Skin crusts and scale crusts comprise a very common category of skin diseases seen by both the patient and physician. One classification is to organize by the mechanism of formation.SECONDARY TO INTRAEPIDERMAL VESICLES
Spongiotic Allergic contact, nummular, and dyshidrotic dermatitis Dermatophytosis Response to the bite of an insect Crust upon an epidermis with vesiculation above a wedge-shaped infiltrate Seborrheic dermatitis At lips of follicular ostia Acantholytic Infection by herpesvirus Blister beetle (cantharidin) dermatitis Ballooning Infection by herpesvirus
SECONDARY TO PUSTULES
Follicular Acne vulgaris Crust filled with neutrophils above an infundibulum with suppuration and perifollicular infiltrate of neutrophils, histiocytes, or both Impetigo Majocchi's granuloma With suppurative granulomatous perifolliculitis Intraepidermal Pustular psoriasis Intraepidermal pustule Fungal Dermatophytosis Candidiasis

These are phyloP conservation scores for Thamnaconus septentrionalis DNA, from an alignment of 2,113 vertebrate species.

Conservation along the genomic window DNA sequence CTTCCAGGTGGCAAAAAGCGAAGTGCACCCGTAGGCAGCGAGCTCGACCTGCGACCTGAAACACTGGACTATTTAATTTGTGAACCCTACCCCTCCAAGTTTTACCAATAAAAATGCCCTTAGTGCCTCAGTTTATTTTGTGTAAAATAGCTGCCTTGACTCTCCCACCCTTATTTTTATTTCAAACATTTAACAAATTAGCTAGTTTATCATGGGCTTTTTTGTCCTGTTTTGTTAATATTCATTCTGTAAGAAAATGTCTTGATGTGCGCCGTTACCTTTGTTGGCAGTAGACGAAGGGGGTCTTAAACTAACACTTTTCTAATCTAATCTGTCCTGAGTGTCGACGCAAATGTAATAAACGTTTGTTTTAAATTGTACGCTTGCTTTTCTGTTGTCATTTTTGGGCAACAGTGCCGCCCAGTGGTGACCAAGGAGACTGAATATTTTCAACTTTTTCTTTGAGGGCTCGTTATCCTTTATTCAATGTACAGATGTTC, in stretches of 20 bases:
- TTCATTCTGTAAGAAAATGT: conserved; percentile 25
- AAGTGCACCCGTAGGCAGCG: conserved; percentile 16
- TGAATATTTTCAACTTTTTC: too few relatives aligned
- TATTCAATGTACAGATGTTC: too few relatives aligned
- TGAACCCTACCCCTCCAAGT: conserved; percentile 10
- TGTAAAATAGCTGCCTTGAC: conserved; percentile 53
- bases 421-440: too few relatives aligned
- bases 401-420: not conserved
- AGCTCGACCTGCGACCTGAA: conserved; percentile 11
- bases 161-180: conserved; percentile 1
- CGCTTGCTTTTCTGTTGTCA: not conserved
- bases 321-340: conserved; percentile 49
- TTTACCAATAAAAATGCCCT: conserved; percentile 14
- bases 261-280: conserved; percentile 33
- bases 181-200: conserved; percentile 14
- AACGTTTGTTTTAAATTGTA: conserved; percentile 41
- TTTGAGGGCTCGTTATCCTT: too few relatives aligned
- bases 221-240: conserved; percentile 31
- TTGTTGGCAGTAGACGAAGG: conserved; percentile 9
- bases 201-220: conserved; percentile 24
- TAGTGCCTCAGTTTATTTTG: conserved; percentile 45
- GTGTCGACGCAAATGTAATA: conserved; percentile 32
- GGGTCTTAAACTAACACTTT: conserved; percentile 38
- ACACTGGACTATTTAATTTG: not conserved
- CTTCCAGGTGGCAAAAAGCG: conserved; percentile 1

SECONDARY TO LOSS OF SURFACE TISSUE SUCH AS ULCER OR EROSION
Loss of the cornified layer Bullous impetigo Crust with neutrophils above an epidermis with acantholytic cells in the upper portion Pemphigus foliaceus Loss of the cornified layer and part of the spinous layer Pemphigus vulgaris Hailey-Hailey disease Loss of the entire epidermis Bullous pemphigoid Dermatitis herpetiformis Loss of part of the reticular dermis Pyoderma gangrenosum Ulcer of venous stasis
Dermatopathology, Practical and Conceptual 1999;5:126-129.
Last Updated 1/23/2001
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